Carrier Screening is testing offered to people who do not have any evidence of being affected by a genetic disorder but who may carry an affected gene associated with a disorder. These affected genes could be passed on to a child and have the potential to impact the child’s health.
Some of the genetic disorders we can test for may be something you already have in your family history, but others may cause problems in your baby without any family history.
It is recommended that all pregnant women be screened for Cystic Fibrosis, Spinal Muscular Atrophy (SMA), and Fragile X syndrome once in their lifetime. We now also have expanded carrier screening options for several hundred genetic disorders.
Cystic fibrosis (CF) is a genetic (inherited) disease that severely affects breathing and digestion. It is caused by an abnormal gene that makes the body produce thick mucus in the lungs. This mucus promotes infections that are often life-threatening. In the pancreas, similar thick secretions can lead to serious problems with food absorption.
CF carrier testing is a blood test that checks to see if parents-to-be have (carry) the abnormal gene that causes CF. The test can help determine if you’re at increased risk for having a child with CF.
CF is an autosomal recessive condition, which means that the only way to have CF is to inherit two genes that cause CF—one from your mother and one from your father. This means that both parents must be CF carriers. A CF carrier has only one CF gene and has no CF symptoms. If only one parent is a CF carrier, none of the children will have CF, but there is a 50% chance that each child will be a symptomless carrier. When both parents carry the CF gene, there is a 25% chance (1 in 4) that their child will have CF.
Approximately 1 in 30 Americans is a carrier of the CF gene, but the risk appears to be highest for Caucasian and Ashkenazi Jewish individuals. If you have a family history of CF, you’re more likely to carry the gene than someone from an unaffected family.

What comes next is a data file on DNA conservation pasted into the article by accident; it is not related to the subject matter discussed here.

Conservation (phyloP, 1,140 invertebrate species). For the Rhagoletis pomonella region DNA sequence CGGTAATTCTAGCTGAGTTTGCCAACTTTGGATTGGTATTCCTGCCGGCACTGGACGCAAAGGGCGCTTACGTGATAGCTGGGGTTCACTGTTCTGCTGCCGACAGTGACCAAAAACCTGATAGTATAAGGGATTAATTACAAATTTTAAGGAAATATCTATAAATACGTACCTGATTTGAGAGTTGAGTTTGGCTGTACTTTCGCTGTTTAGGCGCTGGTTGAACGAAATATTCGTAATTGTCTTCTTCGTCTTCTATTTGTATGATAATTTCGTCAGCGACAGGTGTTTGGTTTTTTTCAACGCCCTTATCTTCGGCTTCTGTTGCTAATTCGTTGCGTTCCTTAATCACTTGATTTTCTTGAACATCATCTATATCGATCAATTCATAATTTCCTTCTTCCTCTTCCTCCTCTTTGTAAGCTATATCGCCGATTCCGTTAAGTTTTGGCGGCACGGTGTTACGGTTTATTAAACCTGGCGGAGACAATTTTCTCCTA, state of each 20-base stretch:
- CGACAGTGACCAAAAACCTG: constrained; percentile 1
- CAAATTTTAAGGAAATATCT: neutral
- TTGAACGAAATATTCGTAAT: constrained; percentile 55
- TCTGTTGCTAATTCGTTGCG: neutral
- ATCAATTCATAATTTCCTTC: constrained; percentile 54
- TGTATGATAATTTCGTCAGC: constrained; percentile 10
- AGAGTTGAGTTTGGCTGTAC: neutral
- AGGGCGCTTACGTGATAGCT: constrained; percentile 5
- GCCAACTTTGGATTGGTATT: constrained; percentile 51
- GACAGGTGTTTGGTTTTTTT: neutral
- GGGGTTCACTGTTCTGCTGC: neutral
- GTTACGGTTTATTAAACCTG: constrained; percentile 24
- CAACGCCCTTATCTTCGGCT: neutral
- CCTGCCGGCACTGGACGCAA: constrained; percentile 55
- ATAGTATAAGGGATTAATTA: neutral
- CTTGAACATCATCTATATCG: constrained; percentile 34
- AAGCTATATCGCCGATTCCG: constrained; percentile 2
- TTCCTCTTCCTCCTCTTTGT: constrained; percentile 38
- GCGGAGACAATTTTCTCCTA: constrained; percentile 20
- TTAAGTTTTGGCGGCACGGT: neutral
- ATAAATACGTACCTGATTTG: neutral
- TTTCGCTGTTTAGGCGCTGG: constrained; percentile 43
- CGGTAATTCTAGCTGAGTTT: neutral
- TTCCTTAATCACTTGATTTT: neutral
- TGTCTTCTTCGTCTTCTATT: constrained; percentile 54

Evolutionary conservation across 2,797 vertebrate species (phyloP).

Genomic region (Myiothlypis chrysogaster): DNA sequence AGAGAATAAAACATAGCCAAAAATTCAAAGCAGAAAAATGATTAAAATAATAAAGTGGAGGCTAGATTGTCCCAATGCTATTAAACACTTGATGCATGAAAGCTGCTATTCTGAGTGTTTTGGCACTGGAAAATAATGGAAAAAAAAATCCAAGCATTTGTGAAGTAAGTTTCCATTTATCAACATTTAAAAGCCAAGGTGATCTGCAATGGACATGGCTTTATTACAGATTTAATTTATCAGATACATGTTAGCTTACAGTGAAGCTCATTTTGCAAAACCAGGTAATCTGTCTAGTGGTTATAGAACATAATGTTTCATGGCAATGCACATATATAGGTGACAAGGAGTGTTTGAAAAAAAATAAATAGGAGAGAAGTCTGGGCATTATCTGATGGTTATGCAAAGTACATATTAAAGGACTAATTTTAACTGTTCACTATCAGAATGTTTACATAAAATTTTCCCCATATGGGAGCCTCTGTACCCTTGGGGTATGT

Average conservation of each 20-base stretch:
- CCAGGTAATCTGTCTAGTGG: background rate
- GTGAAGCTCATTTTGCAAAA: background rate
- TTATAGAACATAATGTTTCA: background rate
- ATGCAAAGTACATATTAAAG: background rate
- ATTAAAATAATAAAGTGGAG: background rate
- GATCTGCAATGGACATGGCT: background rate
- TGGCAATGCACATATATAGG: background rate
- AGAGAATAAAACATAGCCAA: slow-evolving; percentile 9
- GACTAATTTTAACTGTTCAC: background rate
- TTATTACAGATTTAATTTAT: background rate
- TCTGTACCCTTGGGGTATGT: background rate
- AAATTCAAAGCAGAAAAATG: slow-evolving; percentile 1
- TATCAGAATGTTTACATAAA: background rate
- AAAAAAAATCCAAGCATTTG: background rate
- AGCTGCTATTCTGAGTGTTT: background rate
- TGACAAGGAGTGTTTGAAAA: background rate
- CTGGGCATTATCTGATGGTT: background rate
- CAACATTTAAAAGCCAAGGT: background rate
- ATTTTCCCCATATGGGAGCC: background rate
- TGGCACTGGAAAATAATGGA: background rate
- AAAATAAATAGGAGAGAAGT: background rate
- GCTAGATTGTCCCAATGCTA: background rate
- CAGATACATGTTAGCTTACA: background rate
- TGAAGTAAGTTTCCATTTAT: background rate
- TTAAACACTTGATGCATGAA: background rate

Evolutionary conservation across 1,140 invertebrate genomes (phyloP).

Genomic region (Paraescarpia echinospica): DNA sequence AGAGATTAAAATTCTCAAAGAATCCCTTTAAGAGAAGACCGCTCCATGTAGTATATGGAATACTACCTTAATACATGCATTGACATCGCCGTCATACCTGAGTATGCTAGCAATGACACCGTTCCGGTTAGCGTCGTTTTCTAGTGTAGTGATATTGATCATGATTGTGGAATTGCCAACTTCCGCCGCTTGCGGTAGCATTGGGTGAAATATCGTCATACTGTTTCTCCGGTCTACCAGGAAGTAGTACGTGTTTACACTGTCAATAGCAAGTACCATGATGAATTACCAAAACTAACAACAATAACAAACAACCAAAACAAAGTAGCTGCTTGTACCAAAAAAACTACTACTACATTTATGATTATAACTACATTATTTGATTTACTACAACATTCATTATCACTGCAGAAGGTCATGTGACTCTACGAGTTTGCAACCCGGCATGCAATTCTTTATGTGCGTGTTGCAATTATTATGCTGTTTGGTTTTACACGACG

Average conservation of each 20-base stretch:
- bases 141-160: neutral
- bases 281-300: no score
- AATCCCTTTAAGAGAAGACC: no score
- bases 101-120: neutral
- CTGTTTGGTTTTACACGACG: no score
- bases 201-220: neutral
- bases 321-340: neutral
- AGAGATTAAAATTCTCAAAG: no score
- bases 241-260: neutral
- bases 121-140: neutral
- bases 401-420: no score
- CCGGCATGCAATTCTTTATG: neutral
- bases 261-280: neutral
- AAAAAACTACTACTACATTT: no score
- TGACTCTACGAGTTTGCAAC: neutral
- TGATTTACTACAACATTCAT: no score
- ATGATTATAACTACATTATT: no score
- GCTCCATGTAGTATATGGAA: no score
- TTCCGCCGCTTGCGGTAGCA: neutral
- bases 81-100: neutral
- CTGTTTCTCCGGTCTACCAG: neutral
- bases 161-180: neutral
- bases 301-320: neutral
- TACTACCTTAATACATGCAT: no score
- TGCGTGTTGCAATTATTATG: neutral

Spinal Muscular Atrophy is another autosomal recessive disorder—as described in cystic fibrosis. If affected with SMA, a person may have degeneration of some nerves in the spinal cord. This can lead to muscle weakness and ultimately may even cause death from respiratory failure. The severity of the disease can vary due to different subtypes of the disease. The most common form leads to paralysis and early childhood death, but there are milder forms where a person could live into adulthood with less limitations. Unfortunately, the most common variations tend to be the most serious, and there is no way to predict the severity of disease before it occurs.
About 1 in 35 people are carriers of the SMA gene, and this is the same for all racial and ethnic groups. We can test to see if you are a carrier for this disease. Given the way this condition is inherited, even if your testing is “normal” there is still a very small chance that a child could end up affected with the disease.
Fragile X syndrome is a rare genetic disorder that occurs in approximately 1 out of every 10,000 births. Fragile X syndrome is a genetic condition that causes a range of developmental problems including learning disabilities and cognitive impairment. Usually males are more severely affected by this disorder than females. Affected individuals usually have delayed development of speech and language by age 2. This disorder is a mutation on the X chromosome.
We now also have expanded carrier screening options (also known as Universal carrier screening or Comprehensive carrier screening) for several hundred genetic disorders. The majority of these disorders are autosomal recessive disorders, which means that the only way for a child to be affected by a specific disease is if both partners are carriers of the same disorder. As carriers, the person would not have any symptoms or evidence of the disease. When both partners carry the gene for the disease, there is a 25% chance (1 in 4) that the child would have this disease. The expanded carrier screening may also detect some X-linked recessive disorders, which means the disease is carried on the X chromosome.